Each week, we’re compiling the most relevant news stories from diverse sources online, connecting the latest environmental and energy economics research to global current events, real-time public discourse, and policy decisions. Here are some questions we’re asking and addressing with our research chops this week:
Electric vehicles are more available, less expensive, and more technologically advanced than ever. What’s deterring American consumers from purchasing them?
Electric vehicles (EVs) may finally be poised to compete with gas-powered cars, as technology advances and innovators like Tesla report record profits. Even legacy automakers are adapting, with both Ford and General Motors recently committing to spend tens of billions of dollars on EVs over the coming years. Still, adoption of EVs in the United States lags behind the European Union, where ambitious government policies and generous subsidies have made EVs significantly cheaper. To fill gaps left by the federal government, states have increasingly taken the lead, with Governor Gavin Newsom (D-CA) announcing last month that California would ban sales of new, gas-powered vehicles by 2035. But California’s attempts to implement ambitious environmental policies often have faced legal setbacks, and many automakers—stymied by the legal uncertainty—have advocated for clearer federal guidelines. Democratic nominee Joe Biden has endorsed one proposal to encourage car buyers to swap gas-powered vehicles for electric alternatives, but a suite of policies may prove necessary to expand charging infrastructure and reduce costs.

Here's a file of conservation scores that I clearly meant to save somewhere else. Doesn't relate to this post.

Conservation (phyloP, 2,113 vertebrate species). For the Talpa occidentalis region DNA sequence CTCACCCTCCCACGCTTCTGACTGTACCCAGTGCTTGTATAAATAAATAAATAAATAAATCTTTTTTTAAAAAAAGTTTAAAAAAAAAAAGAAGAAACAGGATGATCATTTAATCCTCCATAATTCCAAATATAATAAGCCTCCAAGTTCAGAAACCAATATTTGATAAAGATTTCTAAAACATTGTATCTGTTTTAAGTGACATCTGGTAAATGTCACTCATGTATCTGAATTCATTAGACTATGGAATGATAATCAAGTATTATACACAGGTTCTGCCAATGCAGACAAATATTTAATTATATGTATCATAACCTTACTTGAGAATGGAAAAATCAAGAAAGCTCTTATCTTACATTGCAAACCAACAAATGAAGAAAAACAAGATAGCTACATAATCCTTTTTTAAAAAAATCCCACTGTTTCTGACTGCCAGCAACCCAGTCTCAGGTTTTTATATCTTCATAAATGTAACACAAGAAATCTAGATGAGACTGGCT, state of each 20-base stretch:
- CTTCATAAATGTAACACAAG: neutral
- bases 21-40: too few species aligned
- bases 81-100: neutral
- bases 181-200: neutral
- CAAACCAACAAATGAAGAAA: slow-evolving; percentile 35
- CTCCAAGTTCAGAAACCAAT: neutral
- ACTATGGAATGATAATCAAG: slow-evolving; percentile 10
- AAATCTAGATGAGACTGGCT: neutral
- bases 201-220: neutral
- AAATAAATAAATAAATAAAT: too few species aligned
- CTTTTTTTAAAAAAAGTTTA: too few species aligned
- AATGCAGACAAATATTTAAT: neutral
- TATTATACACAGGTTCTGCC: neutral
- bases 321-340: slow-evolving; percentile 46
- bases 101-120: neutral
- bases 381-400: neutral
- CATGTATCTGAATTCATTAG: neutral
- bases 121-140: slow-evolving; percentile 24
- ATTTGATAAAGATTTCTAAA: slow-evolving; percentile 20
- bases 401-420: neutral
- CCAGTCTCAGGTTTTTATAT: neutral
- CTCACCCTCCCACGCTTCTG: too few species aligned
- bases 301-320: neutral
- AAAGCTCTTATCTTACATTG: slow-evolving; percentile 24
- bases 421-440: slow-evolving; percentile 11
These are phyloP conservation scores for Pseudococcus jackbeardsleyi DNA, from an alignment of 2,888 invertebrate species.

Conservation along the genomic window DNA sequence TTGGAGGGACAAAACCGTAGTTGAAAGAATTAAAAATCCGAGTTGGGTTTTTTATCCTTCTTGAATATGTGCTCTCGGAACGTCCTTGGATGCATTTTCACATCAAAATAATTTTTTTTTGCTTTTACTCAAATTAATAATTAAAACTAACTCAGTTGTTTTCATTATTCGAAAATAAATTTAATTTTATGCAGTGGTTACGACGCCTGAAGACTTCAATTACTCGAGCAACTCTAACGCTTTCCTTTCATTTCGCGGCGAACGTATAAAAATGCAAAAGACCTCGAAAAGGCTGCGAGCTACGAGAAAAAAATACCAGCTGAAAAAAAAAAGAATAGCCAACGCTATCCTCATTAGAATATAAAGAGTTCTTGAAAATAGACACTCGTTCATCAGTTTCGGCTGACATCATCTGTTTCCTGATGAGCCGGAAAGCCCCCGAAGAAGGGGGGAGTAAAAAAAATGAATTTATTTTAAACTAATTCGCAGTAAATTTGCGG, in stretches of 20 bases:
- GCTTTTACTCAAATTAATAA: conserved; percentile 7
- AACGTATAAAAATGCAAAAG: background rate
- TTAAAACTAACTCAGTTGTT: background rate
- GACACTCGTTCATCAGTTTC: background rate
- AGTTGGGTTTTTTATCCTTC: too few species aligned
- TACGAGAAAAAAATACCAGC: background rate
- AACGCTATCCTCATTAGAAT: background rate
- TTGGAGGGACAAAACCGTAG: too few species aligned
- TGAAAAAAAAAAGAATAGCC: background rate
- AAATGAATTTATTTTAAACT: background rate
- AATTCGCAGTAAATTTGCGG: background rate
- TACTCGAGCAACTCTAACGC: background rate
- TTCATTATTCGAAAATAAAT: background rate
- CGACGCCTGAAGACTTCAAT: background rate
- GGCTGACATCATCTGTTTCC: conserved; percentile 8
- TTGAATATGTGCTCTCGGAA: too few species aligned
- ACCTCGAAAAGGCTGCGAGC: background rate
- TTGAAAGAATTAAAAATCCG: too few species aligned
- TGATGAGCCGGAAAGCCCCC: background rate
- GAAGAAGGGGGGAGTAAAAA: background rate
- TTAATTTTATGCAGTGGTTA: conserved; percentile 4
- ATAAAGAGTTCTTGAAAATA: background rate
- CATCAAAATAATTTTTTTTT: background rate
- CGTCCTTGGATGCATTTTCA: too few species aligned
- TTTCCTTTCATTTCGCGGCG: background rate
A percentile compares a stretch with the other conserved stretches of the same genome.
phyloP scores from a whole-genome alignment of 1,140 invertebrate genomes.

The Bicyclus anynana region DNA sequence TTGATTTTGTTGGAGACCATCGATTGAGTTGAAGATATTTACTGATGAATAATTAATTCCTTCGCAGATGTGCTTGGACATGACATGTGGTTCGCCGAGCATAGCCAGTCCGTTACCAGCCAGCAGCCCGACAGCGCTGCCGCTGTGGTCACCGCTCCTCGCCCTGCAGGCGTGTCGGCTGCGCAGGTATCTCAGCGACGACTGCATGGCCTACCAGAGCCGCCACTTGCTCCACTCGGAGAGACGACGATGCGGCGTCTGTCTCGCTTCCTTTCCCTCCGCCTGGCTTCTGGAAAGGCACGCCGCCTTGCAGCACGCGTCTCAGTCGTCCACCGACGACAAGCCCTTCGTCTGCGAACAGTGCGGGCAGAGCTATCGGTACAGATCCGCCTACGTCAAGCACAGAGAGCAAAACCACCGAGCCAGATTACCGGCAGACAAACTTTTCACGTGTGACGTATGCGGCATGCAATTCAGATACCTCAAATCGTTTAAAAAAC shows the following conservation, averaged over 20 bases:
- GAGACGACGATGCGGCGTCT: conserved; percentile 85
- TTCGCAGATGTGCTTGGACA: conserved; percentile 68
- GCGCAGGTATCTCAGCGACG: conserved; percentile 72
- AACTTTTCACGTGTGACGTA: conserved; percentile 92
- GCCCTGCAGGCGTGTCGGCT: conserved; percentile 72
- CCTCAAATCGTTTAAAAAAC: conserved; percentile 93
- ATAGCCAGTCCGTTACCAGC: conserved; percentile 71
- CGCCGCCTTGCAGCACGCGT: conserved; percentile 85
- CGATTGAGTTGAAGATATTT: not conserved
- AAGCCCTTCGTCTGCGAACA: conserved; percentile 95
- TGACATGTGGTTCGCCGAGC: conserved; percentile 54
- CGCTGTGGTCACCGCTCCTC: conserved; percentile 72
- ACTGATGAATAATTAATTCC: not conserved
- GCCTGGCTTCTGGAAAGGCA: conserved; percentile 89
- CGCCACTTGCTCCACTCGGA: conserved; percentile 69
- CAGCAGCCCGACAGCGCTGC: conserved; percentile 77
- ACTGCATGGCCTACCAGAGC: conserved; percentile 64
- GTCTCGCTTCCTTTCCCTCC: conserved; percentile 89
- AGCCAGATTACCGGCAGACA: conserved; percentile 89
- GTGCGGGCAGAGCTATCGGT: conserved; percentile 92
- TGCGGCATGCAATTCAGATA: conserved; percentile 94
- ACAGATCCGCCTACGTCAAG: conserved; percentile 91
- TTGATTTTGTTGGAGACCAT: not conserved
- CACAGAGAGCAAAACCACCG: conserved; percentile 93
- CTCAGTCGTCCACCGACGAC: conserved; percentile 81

According to the latest Climate Insights 2020 report, a majority of American car buyers are open to purchasing an EV, but fears over cost, safety, and battery life have hindered adoption. While policies to reduce the up-front cost of EVs could help, 29 percent of respondents worry that maintenance costs are higher than those for gas-powered vehicles, and 22 percent predict that driving one mile would be more expensive in an EV than in a gas-powered vehicle. The report identifies other barriers to purchase, including fears over mechanic availability and charging difficulties. By addressing these consumer hesitations, EV producers may be able to sell more cars—although ultimately, a growing concern about climate change may be the most significant factor in encouraging more EV purchases. “The most important driver of openness to purchasing an EV is belief that global warming will be a serious problem for the United States in the future,” write RFF’s Jon Krosnick and Stanford’s Bo MacInnis.
Related research and commentary:
The Biden campaign has proposed a tax on imports from countries with lax climate standards. Is such a policy administratively feasible and politically possible?
Trade policy could shift dramatically if Democratic nominee Joe Biden succeeds in next month’s presidential election. Whereas the Trump administration’s trade negotiators aren’t permitted to consider deals that include domestic carbon cuts, the Biden campaign has called for a border tax adjustment, which would impose a tariff on goods from countries with less ambitious climate commitments. Such a policy could assuage concerns that greenhouse gas reduction policies would hurt American businesses and could pressure the world’s largest emitters to prioritize climate change. But endorsing a border adjustment is one thing; implementing it is another. The European Union is planning a carbon tariff that would principally apply to goods from countries whose own carbon pricing mechanisms don’t align with EU standards. On the other hand, the Biden campaign has been noncommittal about carbon pricing, raising questions about how the United States would decide which nations are subject to the tariff. Moreover, the European Union already is facing scrutiny about whether its plans comply with World Trade Organization (WTO) guidelines, and any US policy would face similar hurdles.